Meanwhile, WHO’s highly successful global polio eradication programme was on target to have eradicated this murderous disease from the face of the earth by now – a fate which has already befallen the smallpox virus, excepting a few glass vials – until local imams from a small province called Kano in north- ern Nigeria claimed that the vaccine was part of a US plot to spread AIDS and infertility in the Islamic world, and organised a boycott which rapidly spread to five other states in the country. This was followed by a large outbreak of polio in Nigeria and surrounding countries, and tragically even further afield. There have now been outbreaks in Yemen and Indonesia, causing lifelong paralysis in children, and laboratory analysis of the genetic code has shown that these outbreaks were caused by the same strain of the polio virus, exported from Kano.

After all, as any trendy MMR-dodging north-London middle-class humanities-graduate couple with children would agree, just because vaccination has almost eradicated polio – a debilitating disease which as recently as 1988 was endemic in 125 countries – that doesn’t necessarily mean it’s a good thing.

The diversity and isolation of these anti-vaccination panics helps to illustrate the way in which they reflect local political and social concerns more than a genuine appraisal of the risk data: because if the vaccine for hepatitis B, or MMR, or polio, is dangerous in one country, it should be equally dangerous everywhere on the planet; and if those concerns were genuinely grounded in the evidence, especially in an age of the rapid propagation of information, you would expect the concerns to be expressed by journalists everywhere. They’re not.


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17 Responses

  1. sam said,

    April 25, 2013 at 8:19 am

    Newsnight link at BBC iPlayer is here:

    Full piece starts at 01:25, interview with Ben and co at 08:23.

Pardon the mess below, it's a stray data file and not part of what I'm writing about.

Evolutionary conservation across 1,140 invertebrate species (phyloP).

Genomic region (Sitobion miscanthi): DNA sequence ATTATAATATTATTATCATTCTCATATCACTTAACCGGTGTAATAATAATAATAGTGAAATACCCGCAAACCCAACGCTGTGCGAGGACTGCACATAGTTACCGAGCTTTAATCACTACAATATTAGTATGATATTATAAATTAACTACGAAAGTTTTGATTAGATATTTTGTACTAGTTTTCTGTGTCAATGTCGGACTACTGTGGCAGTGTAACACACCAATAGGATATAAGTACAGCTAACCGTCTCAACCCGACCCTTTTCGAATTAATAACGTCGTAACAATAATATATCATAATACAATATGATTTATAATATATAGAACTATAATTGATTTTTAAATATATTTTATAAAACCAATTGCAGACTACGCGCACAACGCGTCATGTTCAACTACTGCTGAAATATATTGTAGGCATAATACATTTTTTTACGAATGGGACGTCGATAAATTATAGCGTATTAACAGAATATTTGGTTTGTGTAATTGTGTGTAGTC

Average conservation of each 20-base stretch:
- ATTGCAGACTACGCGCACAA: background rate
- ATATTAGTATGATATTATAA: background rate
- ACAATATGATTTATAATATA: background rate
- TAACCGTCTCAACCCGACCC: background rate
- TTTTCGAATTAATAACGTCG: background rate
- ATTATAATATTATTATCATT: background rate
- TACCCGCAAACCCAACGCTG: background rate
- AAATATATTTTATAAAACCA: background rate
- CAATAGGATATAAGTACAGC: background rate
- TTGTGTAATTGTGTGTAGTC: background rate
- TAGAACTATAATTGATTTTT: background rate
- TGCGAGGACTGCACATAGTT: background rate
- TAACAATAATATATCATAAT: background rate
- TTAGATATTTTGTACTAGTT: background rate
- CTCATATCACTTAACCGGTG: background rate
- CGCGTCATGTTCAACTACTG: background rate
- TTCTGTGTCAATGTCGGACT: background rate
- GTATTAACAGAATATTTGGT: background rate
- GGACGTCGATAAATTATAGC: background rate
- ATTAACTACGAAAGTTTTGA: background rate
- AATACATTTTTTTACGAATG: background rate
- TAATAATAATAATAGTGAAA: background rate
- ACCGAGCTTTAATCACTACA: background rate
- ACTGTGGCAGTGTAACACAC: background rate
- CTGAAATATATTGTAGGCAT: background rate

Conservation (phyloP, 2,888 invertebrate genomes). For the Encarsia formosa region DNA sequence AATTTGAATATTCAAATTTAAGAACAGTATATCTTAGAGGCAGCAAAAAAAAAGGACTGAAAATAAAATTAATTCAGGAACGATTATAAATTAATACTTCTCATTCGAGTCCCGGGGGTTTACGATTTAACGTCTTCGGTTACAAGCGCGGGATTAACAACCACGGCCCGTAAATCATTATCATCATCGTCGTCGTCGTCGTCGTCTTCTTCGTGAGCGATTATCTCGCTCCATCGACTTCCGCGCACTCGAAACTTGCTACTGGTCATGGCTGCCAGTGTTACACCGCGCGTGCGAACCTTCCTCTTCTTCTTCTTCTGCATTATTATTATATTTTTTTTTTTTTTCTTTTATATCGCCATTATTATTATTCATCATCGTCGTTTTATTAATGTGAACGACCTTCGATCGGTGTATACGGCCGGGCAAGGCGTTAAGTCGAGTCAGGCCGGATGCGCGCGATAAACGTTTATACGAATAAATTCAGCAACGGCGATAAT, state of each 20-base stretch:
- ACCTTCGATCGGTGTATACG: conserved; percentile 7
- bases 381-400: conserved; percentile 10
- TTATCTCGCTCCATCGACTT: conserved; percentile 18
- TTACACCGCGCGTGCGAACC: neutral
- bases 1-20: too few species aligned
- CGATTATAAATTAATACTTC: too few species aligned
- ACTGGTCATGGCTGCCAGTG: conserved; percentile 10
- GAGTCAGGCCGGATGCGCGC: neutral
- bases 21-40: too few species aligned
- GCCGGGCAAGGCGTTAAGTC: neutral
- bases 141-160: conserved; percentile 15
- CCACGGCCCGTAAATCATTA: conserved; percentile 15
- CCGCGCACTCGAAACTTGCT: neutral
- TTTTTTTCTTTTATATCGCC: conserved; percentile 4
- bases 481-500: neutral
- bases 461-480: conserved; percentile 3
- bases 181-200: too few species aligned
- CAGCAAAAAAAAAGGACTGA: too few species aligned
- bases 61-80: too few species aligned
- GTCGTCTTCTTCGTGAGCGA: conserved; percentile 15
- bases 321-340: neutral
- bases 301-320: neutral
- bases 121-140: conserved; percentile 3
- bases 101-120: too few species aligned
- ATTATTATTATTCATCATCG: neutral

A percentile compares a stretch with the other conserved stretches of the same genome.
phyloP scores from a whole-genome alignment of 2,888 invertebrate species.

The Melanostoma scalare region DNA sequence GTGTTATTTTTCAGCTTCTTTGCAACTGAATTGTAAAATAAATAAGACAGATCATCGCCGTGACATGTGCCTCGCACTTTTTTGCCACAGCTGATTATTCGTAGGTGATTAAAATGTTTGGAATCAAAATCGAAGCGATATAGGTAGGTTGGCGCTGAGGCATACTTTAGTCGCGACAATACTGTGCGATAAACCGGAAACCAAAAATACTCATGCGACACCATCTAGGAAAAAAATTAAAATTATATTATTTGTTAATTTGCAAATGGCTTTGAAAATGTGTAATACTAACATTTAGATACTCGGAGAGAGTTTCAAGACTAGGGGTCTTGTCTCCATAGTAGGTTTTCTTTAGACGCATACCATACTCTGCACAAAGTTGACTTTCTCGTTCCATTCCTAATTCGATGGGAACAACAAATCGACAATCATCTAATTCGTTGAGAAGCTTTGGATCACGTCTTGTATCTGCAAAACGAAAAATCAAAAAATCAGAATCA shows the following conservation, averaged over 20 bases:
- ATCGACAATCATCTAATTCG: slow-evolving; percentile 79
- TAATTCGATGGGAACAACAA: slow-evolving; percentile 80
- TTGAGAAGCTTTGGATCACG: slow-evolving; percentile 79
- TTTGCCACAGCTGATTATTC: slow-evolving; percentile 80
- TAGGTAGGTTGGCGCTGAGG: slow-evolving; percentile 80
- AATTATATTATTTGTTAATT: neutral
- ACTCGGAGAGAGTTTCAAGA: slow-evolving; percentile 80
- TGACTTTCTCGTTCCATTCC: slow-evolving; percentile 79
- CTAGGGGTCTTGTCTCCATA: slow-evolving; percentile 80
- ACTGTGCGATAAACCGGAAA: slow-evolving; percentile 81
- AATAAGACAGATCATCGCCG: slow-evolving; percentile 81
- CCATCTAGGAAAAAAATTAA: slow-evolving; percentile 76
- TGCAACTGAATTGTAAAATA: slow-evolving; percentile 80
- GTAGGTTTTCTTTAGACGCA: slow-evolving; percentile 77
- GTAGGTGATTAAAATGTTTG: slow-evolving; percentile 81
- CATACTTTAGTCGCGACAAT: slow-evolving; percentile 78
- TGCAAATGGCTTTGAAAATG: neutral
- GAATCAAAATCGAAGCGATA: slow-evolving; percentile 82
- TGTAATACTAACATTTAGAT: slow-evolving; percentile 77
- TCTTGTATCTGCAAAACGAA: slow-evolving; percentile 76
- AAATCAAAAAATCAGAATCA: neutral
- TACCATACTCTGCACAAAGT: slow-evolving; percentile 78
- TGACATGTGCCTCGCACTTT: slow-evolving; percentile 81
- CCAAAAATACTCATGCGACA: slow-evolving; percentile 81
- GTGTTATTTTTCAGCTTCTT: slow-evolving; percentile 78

2. DeborahCowell said,

    April 25, 2013 at 7:59 pm

    Hi Ben. Good points, but I’m not convinced that MMR and autism is insignificant in the US, especially since the arrogant self-publicist that is Wakefield set up his fiefdom there. I happened to write a review on giving my succinct opinion of the ‘children’s’ book Melanie’s Marvelous Measles, and since I wrote it fairly early on in the outrage about it, it comes up as the most helpful review. I have been stalked by the antivax crew, in particular one Cia Parker, who thinks vaccinations cause all ills, Wakefield is a demi-god, and that MMR not only causes autism (which in her world did not exist before vaccinations) but maims and kills more than it saves. It was bait of an eye-opener on the American viewpoint, and a rather scary one.

  3. Ben Goldacre said,

    April 25, 2013 at 8:12 pm

    Hi, the US MMR scare happened much later than ours (and has tended to be built more around thiomersal, as I said above).

  4. DeborahCowell said,

    April 25, 2013 at 8:28 pm

    True, although the aforementioned stalker does at least know that thiomersal was never used in MMR, and it doesn’t stop her ranting about it. Do you think it occurred later because Wakefield moved there, or is it a Jenny McCarthy/Jim Carey thing?

  5. sickpuppy said,

    May 12, 2013 at 7:01 am

    I recently was looking at old newspapers form 19111 in county meath ireland. In it was lots of “letters to the editor” saying Jenner wasn’t a “real” doctor and this was a money making scam by the rich . Big pharma conspiracys existed back then too

  6. whisperingmum said,

    May 12, 2013 at 5:43 pm